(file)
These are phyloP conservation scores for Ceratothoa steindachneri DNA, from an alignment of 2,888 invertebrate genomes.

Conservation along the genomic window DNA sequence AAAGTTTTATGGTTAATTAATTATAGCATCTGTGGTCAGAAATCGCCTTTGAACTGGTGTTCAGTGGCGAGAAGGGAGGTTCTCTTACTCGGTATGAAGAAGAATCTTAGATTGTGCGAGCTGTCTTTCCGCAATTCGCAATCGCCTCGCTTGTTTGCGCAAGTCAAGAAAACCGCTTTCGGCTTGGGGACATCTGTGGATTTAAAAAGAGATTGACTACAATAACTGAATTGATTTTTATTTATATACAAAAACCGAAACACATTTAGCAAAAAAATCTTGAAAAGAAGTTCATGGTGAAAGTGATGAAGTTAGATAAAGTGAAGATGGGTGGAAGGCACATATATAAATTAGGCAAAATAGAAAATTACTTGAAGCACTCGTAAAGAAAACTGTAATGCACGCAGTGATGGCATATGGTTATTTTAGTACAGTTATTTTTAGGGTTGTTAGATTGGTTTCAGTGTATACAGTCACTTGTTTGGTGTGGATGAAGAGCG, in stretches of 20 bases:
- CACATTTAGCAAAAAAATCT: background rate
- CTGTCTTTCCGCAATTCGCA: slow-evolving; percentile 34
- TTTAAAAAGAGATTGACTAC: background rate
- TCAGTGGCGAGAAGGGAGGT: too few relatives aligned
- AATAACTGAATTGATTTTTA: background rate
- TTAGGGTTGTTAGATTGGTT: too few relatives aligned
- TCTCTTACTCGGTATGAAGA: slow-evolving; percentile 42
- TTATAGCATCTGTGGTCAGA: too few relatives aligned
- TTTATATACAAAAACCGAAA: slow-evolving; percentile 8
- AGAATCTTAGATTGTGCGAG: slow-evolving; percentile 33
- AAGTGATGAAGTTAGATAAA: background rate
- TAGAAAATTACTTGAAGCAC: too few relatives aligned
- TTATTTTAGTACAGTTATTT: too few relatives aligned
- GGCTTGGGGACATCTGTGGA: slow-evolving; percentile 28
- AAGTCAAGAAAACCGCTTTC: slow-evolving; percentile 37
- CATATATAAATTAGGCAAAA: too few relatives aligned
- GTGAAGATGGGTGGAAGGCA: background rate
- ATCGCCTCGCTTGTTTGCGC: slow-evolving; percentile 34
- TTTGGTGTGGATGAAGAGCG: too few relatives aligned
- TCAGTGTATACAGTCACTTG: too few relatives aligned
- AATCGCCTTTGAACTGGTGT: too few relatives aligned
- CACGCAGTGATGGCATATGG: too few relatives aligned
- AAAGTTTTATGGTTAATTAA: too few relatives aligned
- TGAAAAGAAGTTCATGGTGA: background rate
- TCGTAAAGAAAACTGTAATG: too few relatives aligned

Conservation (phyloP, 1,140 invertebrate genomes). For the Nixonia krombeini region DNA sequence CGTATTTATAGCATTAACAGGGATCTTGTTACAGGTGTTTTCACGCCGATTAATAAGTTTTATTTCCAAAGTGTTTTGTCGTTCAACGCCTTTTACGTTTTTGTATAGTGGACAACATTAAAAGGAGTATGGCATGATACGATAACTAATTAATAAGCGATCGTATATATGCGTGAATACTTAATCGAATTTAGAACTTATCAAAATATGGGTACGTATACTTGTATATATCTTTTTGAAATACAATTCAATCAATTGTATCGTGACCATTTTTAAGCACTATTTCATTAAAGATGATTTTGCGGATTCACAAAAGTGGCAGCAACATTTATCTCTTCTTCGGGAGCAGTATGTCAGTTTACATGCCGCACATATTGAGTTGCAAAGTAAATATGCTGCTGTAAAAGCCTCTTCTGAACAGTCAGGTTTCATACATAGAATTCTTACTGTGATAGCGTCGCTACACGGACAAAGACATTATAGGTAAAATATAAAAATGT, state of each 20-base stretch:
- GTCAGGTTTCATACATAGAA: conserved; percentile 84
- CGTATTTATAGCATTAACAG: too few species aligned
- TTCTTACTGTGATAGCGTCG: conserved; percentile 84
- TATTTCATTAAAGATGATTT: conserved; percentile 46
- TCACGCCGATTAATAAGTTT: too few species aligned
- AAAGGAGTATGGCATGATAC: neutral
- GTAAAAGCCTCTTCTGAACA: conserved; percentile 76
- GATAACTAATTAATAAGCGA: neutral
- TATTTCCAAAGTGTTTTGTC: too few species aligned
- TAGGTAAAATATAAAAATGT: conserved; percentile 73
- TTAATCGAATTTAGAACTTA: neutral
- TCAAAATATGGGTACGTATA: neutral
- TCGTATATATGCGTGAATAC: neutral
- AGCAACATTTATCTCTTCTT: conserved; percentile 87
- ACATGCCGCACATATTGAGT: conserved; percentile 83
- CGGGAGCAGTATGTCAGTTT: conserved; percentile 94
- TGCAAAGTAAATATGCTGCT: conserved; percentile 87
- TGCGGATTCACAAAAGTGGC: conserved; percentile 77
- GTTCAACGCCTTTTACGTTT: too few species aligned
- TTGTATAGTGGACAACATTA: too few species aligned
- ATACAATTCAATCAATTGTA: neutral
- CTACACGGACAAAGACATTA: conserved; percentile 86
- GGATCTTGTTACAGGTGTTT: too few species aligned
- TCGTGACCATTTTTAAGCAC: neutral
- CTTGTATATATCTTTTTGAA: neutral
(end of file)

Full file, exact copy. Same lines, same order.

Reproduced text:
These are phyloP conservation scores for Ceratothoa steindachneri DNA, from an alignment of 2,888 invertebrate genomes.

Conservation along the genomic window DNA sequence AAAGTTTTATGGTTAATTAATTATAGCATCTGTGGTCAGAAATCGCCTTTGAACTGGTGTTCAGTGGCGAGAAGGGAGGTTCTCTTACTCGGTATGAAGAAGAATCTTAGATTGTGCGAGCTGTCTTTCCGCAATTCGCAATCGCCTCGCTTGTTTGCGCAAGTCAAGAAAACCGCTTTCGGCTTGGGGACATCTGTGGATTTAAAAAGAGATTGACTACAATAACTGAATTGATTTTTATTTATATACAAAAACCGAAACACATTTAGCAAAAAAATCTTGAAAAGAAGTTCATGGTGAAAGTGATGAAGTTAGATAAAGTGAAGATGGGTGGAAGGCACATATATAAATTAGGCAAAATAGAAAATTACTTGAAGCACTCGTAAAGAAAACTGTAATGCACGCAGTGATGGCATATGGTTATTTTAGTACAGTTATTTTTAGGGTTGTTAGATTGGTTTCAGTGTATACAGTCACTTGTTTGGTGTGGATGAAGAGCG, in stretches of 20 bases:
- CACATTTAGCAAAAAAATCT: background rate
- CTGTCTTTCCGCAATTCGCA: slow-evolving; percentile 34
- TTTAAAAAGAGATTGACTAC: background rate
- TCAGTGGCGAGAAGGGAGGT: too few relatives aligned
- AATAACTGAATTGATTTTTA: background rate
- TTAGGGTTGTTAGATTGGTT: too few relatives aligned
- TCTCTTACTCGGTATGAAGA: slow-evolving; percentile 42
- TTATAGCATCTGTGGTCAGA: too few relatives aligned
- TTTATATACAAAAACCGAAA: slow-evolving; percentile 8
- AGAATCTTAGATTGTGCGAG: slow-evolving; percentile 33
- AAGTGATGAAGTTAGATAAA: background rate
- TAGAAAATTACTTGAAGCAC: too few relatives aligned
- TTATTTTAGTACAGTTATTT: too few relatives aligned
- GGCTTGGGGACATCTGTGGA: slow-evolving; percentile 28
- AAGTCAAGAAAACCGCTTTC: slow-evolving; percentile 37
- CATATATAAATTAGGCAAAA: too few relatives aligned
- GTGAAGATGGGTGGAAGGCA: background rate
- ATCGCCTCGCTTGTTTGCGC: slow-evolving; percentile 34
- TTTGGTGTGGATGAAGAGCG: too few relatives aligned
- TCAGTGTATACAGTCACTTG: too few relatives aligned
- AATCGCCTTTGAACTGGTGT: too few relatives aligned
- CACGCAGTGATGGCATATGG: too few relatives aligned
- AAAGTTTTATGGTTAATTAA: too few relatives aligned
- TGAAAAGAAGTTCATGGTGA: background rate
- TCGTAAAGAAAACTGTAATG: too few relatives aligned

Conservation (phyloP, 1,140 invertebrate genomes). For the Nixonia krombeini region DNA sequence CGTATTTATAGCATTAACAGGGATCTTGTTACAGGTGTTTTCACGCCGATTAATAAGTTTTATTTCCAAAGTGTTTTGTCGTTCAACGCCTTTTACGTTTTTGTATAGTGGACAACATTAAAAGGAGTATGGCATGATACGATAACTAATTAATAAGCGATCGTATATATGCGTGAATACTTAATCGAATTTAGAACTTATCAAAATATGGGTACGTATACTTGTATATATCTTTTTGAAATACAATTCAATCAATTGTATCGTGACCATTTTTAAGCACTATTTCATTAAAGATGATTTTGCGGATTCACAAAAGTGGCAGCAACATTTATCTCTTCTTCGGGAGCAGTATGTCAGTTTACATGCCGCACATATTGAGTTGCAAAGTAAATATGCTGCTGTAAAAGCCTCTTCTGAACAGTCAGGTTTCATACATAGAATTCTTACTGTGATAGCGTCGCTACACGGACAAAGACATTATAGGTAAAATATAAAAATGT, state of each 20-base stretch:
- GTCAGGTTTCATACATAGAA: conserved; percentile 84
- CGTATTTATAGCATTAACAG: too few species aligned
- TTCTTACTGTGATAGCGTCG: conserved; percentile 84
- TATTTCATTAAAGATGATTT: conserved; percentile 46
- TCACGCCGATTAATAAGTTT: too few species aligned
- AAAGGAGTATGGCATGATAC: neutral
- GTAAAAGCCTCTTCTGAACA: conserved; percentile 76
- GATAACTAATTAATAAGCGA: neutral
- TATTTCCAAAGTGTTTTGTC: too few species aligned
- TAGGTAAAATATAAAAATGT: conserved; percentile 73
- TTAATCGAATTTAGAACTTA: neutral
- TCAAAATATGGGTACGTATA: neutral
- TCGTATATATGCGTGAATAC: neutral
- AGCAACATTTATCTCTTCTT: conserved; percentile 87
- ACATGCCGCACATATTGAGT: conserved; percentile 83
- CGGGAGCAGTATGTCAGTTT: conserved; percentile 94
- TGCAAAGTAAATATGCTGCT: conserved; percentile 87
- TGCGGATTCACAAAAGTGGC: conserved; percentile 77
- GTTCAACGCCTTTTACGTTT: too few species aligned
- TTGTATAGTGGACAACATTA: too few species aligned
- ATACAATTCAATCAATTGTA: neutral
- CTACACGGACAAAGACATTA: conserved; percentile 86
- GGATCTTGTTACAGGTGTTT: too few species aligned
- TCGTGACCATTTTTAAGCAC: neutral
- CTTGTATATATCTTTTTGAA: neutral